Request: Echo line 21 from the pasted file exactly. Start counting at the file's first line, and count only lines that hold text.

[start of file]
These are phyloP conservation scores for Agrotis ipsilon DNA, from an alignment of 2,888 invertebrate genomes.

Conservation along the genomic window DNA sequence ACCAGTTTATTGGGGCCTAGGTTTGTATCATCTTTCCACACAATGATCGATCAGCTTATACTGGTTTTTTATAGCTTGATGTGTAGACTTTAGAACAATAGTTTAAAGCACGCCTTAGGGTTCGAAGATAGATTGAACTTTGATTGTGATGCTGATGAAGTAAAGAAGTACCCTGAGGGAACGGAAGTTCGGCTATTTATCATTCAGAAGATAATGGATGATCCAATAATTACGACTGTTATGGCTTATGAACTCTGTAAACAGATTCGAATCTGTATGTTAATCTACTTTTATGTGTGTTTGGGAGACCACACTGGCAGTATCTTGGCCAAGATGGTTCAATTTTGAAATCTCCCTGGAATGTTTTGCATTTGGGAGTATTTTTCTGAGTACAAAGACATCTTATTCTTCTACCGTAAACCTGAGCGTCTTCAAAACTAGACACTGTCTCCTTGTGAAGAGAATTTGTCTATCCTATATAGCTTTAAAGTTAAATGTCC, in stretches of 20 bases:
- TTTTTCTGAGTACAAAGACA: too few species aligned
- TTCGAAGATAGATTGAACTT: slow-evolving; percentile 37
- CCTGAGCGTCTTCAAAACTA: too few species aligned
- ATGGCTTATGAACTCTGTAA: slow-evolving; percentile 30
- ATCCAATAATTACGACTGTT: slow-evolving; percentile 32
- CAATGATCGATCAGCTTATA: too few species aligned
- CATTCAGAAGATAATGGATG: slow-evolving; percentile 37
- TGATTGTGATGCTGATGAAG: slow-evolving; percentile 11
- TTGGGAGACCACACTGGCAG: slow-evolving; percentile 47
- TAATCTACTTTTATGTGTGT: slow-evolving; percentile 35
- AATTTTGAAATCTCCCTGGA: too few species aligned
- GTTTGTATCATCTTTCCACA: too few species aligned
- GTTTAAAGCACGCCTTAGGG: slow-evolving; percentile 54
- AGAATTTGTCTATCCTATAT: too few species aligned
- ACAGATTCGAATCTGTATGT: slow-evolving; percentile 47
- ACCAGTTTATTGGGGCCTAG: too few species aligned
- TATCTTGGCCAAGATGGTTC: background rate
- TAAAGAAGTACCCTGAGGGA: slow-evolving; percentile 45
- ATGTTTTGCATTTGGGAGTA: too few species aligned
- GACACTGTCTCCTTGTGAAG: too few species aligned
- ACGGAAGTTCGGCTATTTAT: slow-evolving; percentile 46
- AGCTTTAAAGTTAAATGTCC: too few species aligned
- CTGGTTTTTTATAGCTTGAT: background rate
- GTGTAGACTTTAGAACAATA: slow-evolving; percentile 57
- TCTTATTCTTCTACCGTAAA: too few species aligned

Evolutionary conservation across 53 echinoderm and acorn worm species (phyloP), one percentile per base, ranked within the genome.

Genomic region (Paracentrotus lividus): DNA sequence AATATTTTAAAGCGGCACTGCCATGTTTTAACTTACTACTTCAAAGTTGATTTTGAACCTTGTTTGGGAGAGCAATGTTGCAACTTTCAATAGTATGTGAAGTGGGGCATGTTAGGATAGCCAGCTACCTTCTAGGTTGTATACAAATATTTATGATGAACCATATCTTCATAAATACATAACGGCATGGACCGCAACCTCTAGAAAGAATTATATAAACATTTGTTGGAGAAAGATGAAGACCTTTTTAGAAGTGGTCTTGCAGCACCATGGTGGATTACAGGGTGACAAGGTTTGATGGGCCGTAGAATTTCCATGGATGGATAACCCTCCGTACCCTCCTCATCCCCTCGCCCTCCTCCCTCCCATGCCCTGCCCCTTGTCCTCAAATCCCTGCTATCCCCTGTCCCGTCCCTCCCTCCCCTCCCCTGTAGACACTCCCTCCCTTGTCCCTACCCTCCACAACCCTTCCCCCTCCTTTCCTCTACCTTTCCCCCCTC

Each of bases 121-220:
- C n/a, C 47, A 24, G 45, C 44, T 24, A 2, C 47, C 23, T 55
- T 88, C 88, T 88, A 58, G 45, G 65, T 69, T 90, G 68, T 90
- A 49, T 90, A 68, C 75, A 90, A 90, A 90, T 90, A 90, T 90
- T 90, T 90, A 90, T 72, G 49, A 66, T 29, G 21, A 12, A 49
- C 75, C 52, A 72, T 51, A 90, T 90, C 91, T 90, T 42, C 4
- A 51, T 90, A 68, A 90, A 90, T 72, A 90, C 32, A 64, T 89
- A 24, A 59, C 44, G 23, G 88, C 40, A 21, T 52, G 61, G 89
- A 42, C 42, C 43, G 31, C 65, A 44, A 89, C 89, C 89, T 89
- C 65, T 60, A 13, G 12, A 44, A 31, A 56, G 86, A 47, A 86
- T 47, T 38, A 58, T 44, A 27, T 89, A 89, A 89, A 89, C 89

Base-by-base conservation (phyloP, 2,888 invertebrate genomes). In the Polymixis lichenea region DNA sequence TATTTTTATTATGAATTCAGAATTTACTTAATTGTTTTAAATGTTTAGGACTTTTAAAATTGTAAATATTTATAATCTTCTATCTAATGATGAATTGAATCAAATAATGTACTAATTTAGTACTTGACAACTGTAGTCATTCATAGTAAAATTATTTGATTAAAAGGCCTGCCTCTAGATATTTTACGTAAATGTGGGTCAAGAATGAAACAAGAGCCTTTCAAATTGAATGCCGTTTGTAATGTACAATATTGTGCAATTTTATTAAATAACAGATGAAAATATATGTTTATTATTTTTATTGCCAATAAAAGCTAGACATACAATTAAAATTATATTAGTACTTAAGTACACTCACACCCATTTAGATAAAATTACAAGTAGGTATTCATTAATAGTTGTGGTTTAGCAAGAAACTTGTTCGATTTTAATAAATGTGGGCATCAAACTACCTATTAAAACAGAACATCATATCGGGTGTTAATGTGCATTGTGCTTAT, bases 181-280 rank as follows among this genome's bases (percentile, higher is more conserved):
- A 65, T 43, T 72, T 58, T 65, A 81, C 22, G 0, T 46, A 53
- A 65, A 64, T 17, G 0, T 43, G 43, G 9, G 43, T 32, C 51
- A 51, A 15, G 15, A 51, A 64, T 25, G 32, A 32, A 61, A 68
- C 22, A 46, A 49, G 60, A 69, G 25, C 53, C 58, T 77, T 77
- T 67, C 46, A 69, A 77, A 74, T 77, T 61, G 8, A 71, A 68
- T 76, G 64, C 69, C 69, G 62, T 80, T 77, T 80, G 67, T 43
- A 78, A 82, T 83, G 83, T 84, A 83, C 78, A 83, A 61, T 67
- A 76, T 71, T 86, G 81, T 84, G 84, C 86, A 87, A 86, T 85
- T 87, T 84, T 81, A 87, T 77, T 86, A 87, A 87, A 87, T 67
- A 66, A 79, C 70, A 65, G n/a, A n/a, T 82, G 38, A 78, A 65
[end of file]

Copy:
- ATGTTTTGCATTTGGGAGTA: too few species aligned